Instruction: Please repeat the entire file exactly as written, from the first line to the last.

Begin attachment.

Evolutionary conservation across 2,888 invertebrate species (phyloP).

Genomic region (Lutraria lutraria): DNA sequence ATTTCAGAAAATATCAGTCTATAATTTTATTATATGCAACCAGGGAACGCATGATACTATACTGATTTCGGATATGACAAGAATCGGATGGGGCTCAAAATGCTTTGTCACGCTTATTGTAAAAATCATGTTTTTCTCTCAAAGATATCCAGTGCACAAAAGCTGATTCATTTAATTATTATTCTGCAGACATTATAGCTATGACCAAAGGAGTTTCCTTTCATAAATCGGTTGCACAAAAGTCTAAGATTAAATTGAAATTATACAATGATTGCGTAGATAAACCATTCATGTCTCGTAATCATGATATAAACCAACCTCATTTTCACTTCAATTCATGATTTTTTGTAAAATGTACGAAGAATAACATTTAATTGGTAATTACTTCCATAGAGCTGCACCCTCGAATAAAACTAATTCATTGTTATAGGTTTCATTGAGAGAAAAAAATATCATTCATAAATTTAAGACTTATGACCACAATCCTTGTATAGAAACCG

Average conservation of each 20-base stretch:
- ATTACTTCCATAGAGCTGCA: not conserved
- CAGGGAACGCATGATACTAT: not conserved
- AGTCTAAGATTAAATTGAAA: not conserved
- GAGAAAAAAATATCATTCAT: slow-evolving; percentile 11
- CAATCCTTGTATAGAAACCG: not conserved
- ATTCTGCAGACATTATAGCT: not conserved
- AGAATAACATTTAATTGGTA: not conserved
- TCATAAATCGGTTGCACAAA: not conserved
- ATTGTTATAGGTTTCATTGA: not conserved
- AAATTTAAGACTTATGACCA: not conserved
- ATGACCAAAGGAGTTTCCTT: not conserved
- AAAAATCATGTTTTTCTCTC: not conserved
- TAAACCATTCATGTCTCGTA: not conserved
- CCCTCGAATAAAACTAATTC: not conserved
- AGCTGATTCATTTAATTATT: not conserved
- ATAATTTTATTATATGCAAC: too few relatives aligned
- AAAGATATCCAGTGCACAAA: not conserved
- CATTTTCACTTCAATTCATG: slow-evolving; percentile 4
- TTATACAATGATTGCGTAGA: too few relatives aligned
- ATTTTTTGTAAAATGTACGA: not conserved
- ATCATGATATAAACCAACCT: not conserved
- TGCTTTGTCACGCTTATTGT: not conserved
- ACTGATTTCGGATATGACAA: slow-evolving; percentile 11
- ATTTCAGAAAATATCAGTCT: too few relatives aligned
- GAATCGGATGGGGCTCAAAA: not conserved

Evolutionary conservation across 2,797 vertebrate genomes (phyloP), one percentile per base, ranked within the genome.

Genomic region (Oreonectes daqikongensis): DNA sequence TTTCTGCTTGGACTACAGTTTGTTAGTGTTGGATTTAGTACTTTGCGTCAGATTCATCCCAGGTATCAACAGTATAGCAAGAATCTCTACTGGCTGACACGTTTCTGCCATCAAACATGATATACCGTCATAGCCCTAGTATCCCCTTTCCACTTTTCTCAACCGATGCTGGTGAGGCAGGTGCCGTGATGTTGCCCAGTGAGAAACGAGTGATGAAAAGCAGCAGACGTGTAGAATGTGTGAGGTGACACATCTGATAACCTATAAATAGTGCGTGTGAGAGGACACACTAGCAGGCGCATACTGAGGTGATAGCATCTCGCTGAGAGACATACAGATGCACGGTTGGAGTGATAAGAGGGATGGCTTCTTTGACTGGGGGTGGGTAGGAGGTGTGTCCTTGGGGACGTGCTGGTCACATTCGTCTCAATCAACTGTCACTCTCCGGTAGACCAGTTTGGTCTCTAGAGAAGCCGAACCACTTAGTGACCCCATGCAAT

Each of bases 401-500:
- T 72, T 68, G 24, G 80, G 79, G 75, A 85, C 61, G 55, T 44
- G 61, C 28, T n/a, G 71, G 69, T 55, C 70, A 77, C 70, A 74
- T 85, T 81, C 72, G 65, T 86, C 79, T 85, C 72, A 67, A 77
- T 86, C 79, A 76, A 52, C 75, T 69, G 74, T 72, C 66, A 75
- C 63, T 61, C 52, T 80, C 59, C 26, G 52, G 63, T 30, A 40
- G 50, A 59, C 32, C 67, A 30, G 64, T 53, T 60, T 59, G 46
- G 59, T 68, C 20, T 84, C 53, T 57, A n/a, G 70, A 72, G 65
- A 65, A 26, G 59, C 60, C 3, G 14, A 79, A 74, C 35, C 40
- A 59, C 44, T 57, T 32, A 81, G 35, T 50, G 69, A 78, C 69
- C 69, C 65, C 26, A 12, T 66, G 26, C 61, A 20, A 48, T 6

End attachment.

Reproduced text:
Evolutionary conservation across 2,888 invertebrate species (phyloP).

Genomic region (Lutraria lutraria): DNA sequence ATTTCAGAAAATATCAGTCTATAATTTTATTATATGCAACCAGGGAACGCATGATACTATACTGATTTCGGATATGACAAGAATCGGATGGGGCTCAAAATGCTTTGTCACGCTTATTGTAAAAATCATGTTTTTCTCTCAAAGATATCCAGTGCACAAAAGCTGATTCATTTAATTATTATTCTGCAGACATTATAGCTATGACCAAAGGAGTTTCCTTTCATAAATCGGTTGCACAAAAGTCTAAGATTAAATTGAAATTATACAATGATTGCGTAGATAAACCATTCATGTCTCGTAATCATGATATAAACCAACCTCATTTTCACTTCAATTCATGATTTTTTGTAAAATGTACGAAGAATAACATTTAATTGGTAATTACTTCCATAGAGCTGCACCCTCGAATAAAACTAATTCATTGTTATAGGTTTCATTGAGAGAAAAAAATATCATTCATAAATTTAAGACTTATGACCACAATCCTTGTATAGAAACCG

Average conservation of each 20-base stretch:
- ATTACTTCCATAGAGCTGCA: not conserved
- CAGGGAACGCATGATACTAT: not conserved
- AGTCTAAGATTAAATTGAAA: not conserved
- GAGAAAAAAATATCATTCAT: slow-evolving; percentile 11
- CAATCCTTGTATAGAAACCG: not conserved
- ATTCTGCAGACATTATAGCT: not conserved
- AGAATAACATTTAATTGGTA: not conserved
- TCATAAATCGGTTGCACAAA: not conserved
- ATTGTTATAGGTTTCATTGA: not conserved
- AAATTTAAGACTTATGACCA: not conserved
- ATGACCAAAGGAGTTTCCTT: not conserved
- AAAAATCATGTTTTTCTCTC: not conserved
- TAAACCATTCATGTCTCGTA: not conserved
- CCCTCGAATAAAACTAATTC: not conserved
- AGCTGATTCATTTAATTATT: not conserved
- ATAATTTTATTATATGCAAC: too few relatives aligned
- AAAGATATCCAGTGCACAAA: not conserved
- CATTTTCACTTCAATTCATG: slow-evolving; percentile 4
- TTATACAATGATTGCGTAGA: too few relatives aligned
- ATTTTTTGTAAAATGTACGA: not conserved
- ATCATGATATAAACCAACCT: not conserved
- TGCTTTGTCACGCTTATTGT: not conserved
- ACTGATTTCGGATATGACAA: slow-evolving; percentile 11
- ATTTCAGAAAATATCAGTCT: too few relatives aligned
- GAATCGGATGGGGCTCAAAA: not conserved

Evolutionary conservation across 2,797 vertebrate genomes (phyloP), one percentile per base, ranked within the genome.

Genomic region (Oreonectes daqikongensis): DNA sequence TTTCTGCTTGGACTACAGTTTGTTAGTGTTGGATTTAGTACTTTGCGTCAGATTCATCCCAGGTATCAACAGTATAGCAAGAATCTCTACTGGCTGACACGTTTCTGCCATCAAACATGATATACCGTCATAGCCCTAGTATCCCCTTTCCACTTTTCTCAACCGATGCTGGTGAGGCAGGTGCCGTGATGTTGCCCAGTGAGAAACGAGTGATGAAAAGCAGCAGACGTGTAGAATGTGTGAGGTGACACATCTGATAACCTATAAATAGTGCGTGTGAGAGGACACACTAGCAGGCGCATACTGAGGTGATAGCATCTCGCTGAGAGACATACAGATGCACGGTTGGAGTGATAAGAGGGATGGCTTCTTTGACTGGGGGTGGGTAGGAGGTGTGTCCTTGGGGACGTGCTGGTCACATTCGTCTCAATCAACTGTCACTCTCCGGTAGACCAGTTTGGTCTCTAGAGAAGCCGAACCACTTAGTGACCCCATGCAAT

Each of bases 401-500:
- T 72, T 68, G 24, G 80, G 79, G 75, A 85, C 61, G 55, T 44
- G 61, C 28, T n/a, G 71, G 69, T 55, C 70, A 77, C 70, A 74
- T 85, T 81, C 72, G 65, T 86, C 79, T 85, C 72, A 67, A 77
- T 86, C 79, A 76, A 52, C 75, T 69, G 74, T 72, C 66, A 75
- C 63, T 61, C 52, T 80, C 59, C 26, G 52, G 63, T 30, A 40
- G 50, A 59, C 32, C 67, A 30, G 64, T 53, T 60, T 59, G 46
- G 59, T 68, C 20, T 84, C 53, T 57, A n/a, G 70, A 72, G 65
- A 65, A 26, G 59, C 60, C 3, G 14, A 79, A 74, C 35, C 40
- A 59, C 44, T 57, T 32, A 81, G 35, T 50, G 69, A 78, C 69
- C 69, C 65, C 26, A 12, T 66, G 26, C 61, A 20, A 48, T 6